Nokia converting its relatively meager high end phones to WP7 is a far better situation for Apple than were the world's largest phone maker to embrace Android and begin converting its large piece of the overall smartphone market into Android market share.



Nokia's WP7 deal creates an Android competitor for Apple



An amicable patent cross licensing agreement between Nokia and Apple would allow Apple to continue expanding its iOS business and allow Nokia to move forward with plans to stabilize its huge, broad market for simple Symbian models on one hand (to be managed under the newly created Mobile Phones unit) while it also experiments with MeeGo and Symbian and works to transition toward new WP7 models on the other (within a separate unit to be named Smart Devices).



So, rather than simply pushing Nokia's roughly 38 percent share of the smartphone market into Microsoft's column, as some have imagined, Nokia will continue to build a broad range of cheap "smartphones" based on Symbian for sale in emerging markets, and divert only its poor showing on the high end to Microsoft's new platform. Nokia's high end smartphone business was passed by Apple a long time ago.



At the same time, Nokia will breathe some credibility into Microsoft's WP7 platform, giving carriers and their customers more choices among the next generation of modern smartphones: WP7, HP's webOS, RIM BlackBerry, Android, and Apple's iOS.



The problem for Nokia is that it is partnering with what is the biggest failure in smartphones; WP7 has nosedived at launch, despite upbeat-sounding reviews and the marketing strength Microsoft pushed behind it. LG, its biggest licensee, described the platform as 'a bit boring' and suggested it might find a following among low end users with simple needs. That's not really what Nokia wants to do with its high end smartphones.



The problem for Microsoft is that it is partnering with the failed end of Nokia. While the largest phone maker globally, Nokia's efforts to launch a modern smartphone have been scattered and incomplete. It describes is N900 pocket computer smartphone as an experiment, while its flagship iPhone competitors have failed to see the same demand as Apple, particularly in the US where Nokia recently canceled its X7 launch.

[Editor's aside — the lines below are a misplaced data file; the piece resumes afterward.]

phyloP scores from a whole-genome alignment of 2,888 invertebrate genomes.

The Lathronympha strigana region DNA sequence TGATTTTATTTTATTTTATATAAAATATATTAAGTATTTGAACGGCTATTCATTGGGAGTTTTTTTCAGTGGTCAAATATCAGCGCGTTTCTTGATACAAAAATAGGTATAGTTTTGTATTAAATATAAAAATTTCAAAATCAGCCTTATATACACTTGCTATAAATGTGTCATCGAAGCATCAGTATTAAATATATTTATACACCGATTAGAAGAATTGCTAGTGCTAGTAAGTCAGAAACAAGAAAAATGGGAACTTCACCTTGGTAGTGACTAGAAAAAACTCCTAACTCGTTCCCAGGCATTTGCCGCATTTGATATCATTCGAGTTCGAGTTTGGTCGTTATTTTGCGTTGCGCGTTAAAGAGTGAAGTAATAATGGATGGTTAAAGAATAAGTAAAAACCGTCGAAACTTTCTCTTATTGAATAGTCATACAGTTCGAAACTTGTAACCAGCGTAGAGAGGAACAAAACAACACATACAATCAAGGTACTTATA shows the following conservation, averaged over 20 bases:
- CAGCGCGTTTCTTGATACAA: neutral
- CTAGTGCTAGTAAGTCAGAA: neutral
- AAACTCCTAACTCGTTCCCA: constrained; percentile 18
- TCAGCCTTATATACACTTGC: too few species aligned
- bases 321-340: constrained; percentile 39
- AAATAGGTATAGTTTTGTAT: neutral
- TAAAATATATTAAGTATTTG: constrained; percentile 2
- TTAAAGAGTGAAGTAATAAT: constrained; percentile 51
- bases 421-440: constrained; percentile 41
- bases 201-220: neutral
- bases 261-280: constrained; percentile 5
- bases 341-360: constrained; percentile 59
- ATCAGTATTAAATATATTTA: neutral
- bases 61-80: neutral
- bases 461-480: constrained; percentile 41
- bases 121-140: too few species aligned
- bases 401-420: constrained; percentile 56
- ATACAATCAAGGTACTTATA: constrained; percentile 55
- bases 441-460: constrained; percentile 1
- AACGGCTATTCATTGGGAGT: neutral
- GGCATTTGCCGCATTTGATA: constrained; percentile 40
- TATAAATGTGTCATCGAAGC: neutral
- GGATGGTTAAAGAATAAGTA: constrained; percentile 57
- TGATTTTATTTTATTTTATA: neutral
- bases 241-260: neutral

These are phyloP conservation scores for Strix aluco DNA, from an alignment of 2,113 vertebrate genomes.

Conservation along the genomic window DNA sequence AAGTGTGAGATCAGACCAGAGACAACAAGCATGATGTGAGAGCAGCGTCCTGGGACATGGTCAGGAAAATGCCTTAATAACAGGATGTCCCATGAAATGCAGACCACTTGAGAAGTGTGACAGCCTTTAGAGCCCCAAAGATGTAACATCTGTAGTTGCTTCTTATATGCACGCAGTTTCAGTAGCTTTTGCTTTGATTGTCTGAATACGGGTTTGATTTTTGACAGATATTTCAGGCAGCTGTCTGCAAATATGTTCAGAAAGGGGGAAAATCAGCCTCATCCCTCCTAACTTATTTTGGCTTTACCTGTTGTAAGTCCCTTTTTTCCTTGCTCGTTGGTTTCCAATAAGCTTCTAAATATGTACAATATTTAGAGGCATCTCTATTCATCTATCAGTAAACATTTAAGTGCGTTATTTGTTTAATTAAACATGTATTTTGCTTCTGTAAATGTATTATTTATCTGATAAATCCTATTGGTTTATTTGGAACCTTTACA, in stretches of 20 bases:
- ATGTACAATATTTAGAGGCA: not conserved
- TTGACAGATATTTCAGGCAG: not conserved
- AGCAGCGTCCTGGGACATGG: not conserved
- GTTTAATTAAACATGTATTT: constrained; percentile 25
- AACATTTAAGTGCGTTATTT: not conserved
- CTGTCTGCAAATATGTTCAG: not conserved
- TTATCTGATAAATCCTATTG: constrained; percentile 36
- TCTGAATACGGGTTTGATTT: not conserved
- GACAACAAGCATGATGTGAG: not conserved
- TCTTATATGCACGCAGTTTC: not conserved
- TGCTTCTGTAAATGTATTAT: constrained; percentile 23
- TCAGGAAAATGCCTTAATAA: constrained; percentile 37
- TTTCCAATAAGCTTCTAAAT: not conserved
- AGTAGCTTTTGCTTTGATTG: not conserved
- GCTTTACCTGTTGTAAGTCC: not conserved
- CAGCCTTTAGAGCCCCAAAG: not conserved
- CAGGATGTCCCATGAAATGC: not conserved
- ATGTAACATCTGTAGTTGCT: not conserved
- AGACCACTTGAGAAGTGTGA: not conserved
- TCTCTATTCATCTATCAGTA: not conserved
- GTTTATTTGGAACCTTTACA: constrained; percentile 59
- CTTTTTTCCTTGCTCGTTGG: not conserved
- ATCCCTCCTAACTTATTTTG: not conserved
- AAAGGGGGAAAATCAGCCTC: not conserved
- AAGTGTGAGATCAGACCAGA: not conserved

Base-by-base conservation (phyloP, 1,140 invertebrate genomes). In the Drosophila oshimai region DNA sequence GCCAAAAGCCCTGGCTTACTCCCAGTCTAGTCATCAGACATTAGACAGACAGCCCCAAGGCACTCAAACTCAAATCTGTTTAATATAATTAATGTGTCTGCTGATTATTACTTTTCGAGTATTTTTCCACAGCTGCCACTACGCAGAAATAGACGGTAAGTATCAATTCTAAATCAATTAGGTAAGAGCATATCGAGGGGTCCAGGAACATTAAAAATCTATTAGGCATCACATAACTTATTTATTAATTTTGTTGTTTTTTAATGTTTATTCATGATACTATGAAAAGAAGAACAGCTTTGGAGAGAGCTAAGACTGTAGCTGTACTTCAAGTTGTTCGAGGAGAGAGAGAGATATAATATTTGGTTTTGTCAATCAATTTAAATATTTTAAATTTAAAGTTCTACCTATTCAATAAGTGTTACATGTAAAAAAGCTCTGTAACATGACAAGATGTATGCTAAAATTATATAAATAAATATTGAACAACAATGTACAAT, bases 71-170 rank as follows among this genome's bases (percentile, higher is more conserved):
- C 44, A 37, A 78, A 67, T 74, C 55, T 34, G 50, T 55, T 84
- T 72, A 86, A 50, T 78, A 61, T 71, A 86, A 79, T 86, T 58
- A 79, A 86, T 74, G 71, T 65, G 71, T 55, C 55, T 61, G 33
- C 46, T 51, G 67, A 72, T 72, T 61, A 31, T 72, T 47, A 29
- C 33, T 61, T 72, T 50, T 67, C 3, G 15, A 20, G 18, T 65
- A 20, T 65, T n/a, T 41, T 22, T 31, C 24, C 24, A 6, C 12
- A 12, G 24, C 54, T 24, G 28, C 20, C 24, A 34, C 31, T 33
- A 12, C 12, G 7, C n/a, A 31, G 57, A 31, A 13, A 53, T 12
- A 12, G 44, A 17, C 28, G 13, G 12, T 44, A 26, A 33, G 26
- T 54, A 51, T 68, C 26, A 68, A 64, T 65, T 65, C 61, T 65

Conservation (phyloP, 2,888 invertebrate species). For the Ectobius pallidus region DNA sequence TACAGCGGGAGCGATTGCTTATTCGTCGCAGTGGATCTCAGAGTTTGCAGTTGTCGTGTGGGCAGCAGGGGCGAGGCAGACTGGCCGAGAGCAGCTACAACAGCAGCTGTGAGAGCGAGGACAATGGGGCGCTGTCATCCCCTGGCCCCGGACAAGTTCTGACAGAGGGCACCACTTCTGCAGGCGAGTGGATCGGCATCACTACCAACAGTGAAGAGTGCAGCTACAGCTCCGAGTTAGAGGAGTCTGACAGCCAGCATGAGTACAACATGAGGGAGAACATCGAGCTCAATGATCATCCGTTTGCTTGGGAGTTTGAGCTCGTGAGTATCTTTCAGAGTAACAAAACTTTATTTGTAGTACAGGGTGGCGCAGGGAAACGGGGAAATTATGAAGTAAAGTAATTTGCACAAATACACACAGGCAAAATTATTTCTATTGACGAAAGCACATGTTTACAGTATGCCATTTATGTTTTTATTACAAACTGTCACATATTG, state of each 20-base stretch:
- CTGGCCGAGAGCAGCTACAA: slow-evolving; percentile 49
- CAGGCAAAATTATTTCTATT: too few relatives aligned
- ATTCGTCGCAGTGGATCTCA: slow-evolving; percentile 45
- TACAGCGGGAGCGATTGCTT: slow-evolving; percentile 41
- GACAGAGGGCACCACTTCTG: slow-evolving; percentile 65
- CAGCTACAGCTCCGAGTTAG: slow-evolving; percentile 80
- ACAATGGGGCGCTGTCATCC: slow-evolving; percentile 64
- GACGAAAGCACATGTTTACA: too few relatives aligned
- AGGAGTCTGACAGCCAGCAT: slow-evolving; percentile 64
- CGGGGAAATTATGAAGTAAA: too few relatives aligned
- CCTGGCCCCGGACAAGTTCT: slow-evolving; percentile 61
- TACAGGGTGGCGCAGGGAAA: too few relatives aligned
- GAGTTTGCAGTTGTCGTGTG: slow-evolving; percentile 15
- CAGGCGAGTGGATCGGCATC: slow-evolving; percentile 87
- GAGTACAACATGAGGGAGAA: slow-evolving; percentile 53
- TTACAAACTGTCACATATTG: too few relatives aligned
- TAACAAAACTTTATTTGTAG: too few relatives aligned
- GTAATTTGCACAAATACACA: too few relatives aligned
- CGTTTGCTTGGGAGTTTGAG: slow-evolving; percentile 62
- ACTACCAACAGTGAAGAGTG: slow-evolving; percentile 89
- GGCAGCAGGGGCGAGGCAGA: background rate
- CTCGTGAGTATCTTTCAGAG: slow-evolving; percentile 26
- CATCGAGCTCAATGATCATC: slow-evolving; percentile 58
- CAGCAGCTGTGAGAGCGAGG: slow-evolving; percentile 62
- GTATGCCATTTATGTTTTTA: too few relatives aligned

Nokia's existing smartphone business is broad but short in profits per phone, as depicted in a report by Asymco.



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Comments

  • Reply 1 of 30
    Quote:

    Nokia's existing smartphone business is broad but short in profits per phone



    Yep, and now they get to pay the Microsoft tax out of those slim margins, making them even slimmer. Not to mention competing with the other Windows Phone clone makers in a race to the bottom pricing.
  • Reply 2 of 30
    Ah Yes! I've been really hoping AI would update us a bit more on the patent wars.



    I'm hoping for an article update on multi-touch (fingerworks) patent lawsuits sometime soon!
  • Reply 3 of 30
    maestro64maestro64 Posts: 5,005member
    Finally an analysis who has somewhat of a clue
  • Reply 4 of 30
    mgkwhomgkwho Posts: 167member
    Someone needs to do some proofreading...



    -=|Mgkwho
  • Reply 5 of 30
    cpsrocpsro Posts: 2,893member
    It might have far more to do with existing technology-sharing agreements between Microsoft and Apple than the strengthening of a weak opponent.
  • Reply 6 of 30
    mjtomlinmjtomlin Posts: 2,446member
    Quote:

    The problem for Nokia is that it is partnering with what is the biggest failure in smartphones; WP7 has nosedived at launch, despite upbeat-sounding reviews and the marketing strength Microsoft pushed behind it.



    Really?



    I think I saw a few WP7 commercials and have never seen a print ad. The biggest obstacle (in the US) to get people to adopt ANY platform, is the carriers, who pick and choose what they are willing to offer to customers.



    Right now, the iPhone is at the top of carrier's list.

    Second is Android.

    Third, RIM

    Then everyone else, including Microsoft and Nokia.



    In the US market, either Microsoft or Nokia, or both will have to make deals with the carriers to push their platform. Otherwise, it'll never take off here. As far as the rest of the world... not sure if Nokia was synonymous with Symbian or not, so we'll have to see which begat loyalty.
  • Reply 7 of 30
    archosarchos Posts: 152member
    Quote:
    Originally Posted by mjtomlin View Post


    Really?



    I think I saw a few WP& commercials and have never seen a print ad. The biggest obstacle (in the US) to get people to adopt ANY platform, is the carriers, who pick and choose what they are willing to offer to customers.



    You must not be the demographic MS targeted in its $500 million ad campaign for WP7.



    Apple has a smaller ad budget than MS, but it leverages the media a lot better. And these days, everyone is advertising iPhone for it, from broadcasters to competitors (Creative, Real, and now Motorola).
  • Reply 8 of 30
    Why would they choose a microsoft "paid" license instead of the superior free google android OS?
  • Reply 9 of 30
    mjtomlinmjtomlin Posts: 2,446member
    Quote:
    Originally Posted by bullhead View Post